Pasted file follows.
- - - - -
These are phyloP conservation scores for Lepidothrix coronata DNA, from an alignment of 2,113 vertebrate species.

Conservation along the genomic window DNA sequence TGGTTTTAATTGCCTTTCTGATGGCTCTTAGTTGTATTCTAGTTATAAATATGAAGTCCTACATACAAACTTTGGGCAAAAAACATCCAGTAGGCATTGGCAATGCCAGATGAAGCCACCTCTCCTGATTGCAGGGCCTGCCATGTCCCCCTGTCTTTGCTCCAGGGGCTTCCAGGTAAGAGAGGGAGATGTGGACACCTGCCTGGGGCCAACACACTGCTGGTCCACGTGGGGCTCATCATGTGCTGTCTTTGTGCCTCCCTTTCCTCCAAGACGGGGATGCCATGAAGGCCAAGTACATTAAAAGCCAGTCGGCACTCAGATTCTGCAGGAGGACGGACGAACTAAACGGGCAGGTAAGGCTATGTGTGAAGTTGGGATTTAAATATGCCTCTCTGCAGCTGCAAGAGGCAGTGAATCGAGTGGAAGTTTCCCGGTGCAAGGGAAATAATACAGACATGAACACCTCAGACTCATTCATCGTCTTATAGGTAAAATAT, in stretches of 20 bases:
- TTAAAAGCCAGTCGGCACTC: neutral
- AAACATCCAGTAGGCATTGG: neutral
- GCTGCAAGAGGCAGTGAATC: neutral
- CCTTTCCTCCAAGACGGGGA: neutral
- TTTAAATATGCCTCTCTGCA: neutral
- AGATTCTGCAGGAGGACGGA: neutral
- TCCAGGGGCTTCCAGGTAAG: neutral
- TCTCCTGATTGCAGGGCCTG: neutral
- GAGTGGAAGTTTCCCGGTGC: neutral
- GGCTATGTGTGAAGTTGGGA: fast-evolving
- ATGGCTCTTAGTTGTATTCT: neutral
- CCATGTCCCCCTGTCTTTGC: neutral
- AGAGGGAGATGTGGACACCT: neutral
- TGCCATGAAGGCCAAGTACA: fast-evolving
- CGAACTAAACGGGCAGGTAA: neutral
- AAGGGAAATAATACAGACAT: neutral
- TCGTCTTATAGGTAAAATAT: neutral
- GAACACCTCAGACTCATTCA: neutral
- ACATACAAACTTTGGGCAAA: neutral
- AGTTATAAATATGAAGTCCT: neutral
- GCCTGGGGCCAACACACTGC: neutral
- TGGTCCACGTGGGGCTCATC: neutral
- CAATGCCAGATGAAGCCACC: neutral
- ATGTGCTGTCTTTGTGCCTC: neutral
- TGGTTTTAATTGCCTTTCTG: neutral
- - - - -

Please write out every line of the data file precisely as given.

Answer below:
These are phyloP conservation scores for Lepidothrix coronata DNA, from an alignment of 2,113 vertebrate species.

Conservation along the genomic window DNA sequence TGGTTTTAATTGCCTTTCTGATGGCTCTTAGTTGTATTCTAGTTATAAATATGAAGTCCTACATACAAACTTTGGGCAAAAAACATCCAGTAGGCATTGGCAATGCCAGATGAAGCCACCTCTCCTGATTGCAGGGCCTGCCATGTCCCCCTGTCTTTGCTCCAGGGGCTTCCAGGTAAGAGAGGGAGATGTGGACACCTGCCTGGGGCCAACACACTGCTGGTCCACGTGGGGCTCATCATGTGCTGTCTTTGTGCCTCCCTTTCCTCCAAGACGGGGATGCCATGAAGGCCAAGTACATTAAAAGCCAGTCGGCACTCAGATTCTGCAGGAGGACGGACGAACTAAACGGGCAGGTAAGGCTATGTGTGAAGTTGGGATTTAAATATGCCTCTCTGCAGCTGCAAGAGGCAGTGAATCGAGTGGAAGTTTCCCGGTGCAAGGGAAATAATACAGACATGAACACCTCAGACTCATTCATCGTCTTATAGGTAAAATAT, in stretches of 20 bases:
- TTAAAAGCCAGTCGGCACTC: neutral
- AAACATCCAGTAGGCATTGG: neutral
- GCTGCAAGAGGCAGTGAATC: neutral
- CCTTTCCTCCAAGACGGGGA: neutral
- TTTAAATATGCCTCTCTGCA: neutral
- AGATTCTGCAGGAGGACGGA: neutral
- TCCAGGGGCTTCCAGGTAAG: neutral
- TCTCCTGATTGCAGGGCCTG: neutral
- GAGTGGAAGTTTCCCGGTGC: neutral
- GGCTATGTGTGAAGTTGGGA: fast-evolving
- ATGGCTCTTAGTTGTATTCT: neutral
- CCATGTCCCCCTGTCTTTGC: neutral
- AGAGGGAGATGTGGACACCT: neutral
- TGCCATGAAGGCCAAGTACA: fast-evolving
- CGAACTAAACGGGCAGGTAA: neutral
- AAGGGAAATAATACAGACAT: neutral
- TCGTCTTATAGGTAAAATAT: neutral
- GAACACCTCAGACTCATTCA: neutral
- ACATACAAACTTTGGGCAAA: neutral
- AGTTATAAATATGAAGTCCT: neutral
- GCCTGGGGCCAACACACTGC: neutral
- TGGTCCACGTGGGGCTCATC: neutral
- CAATGCCAGATGAAGCCACC: neutral
- ATGTGCTGTCTTTGTGCCTC: neutral
- TGGTTTTAATTGCCTTTCTG: neutral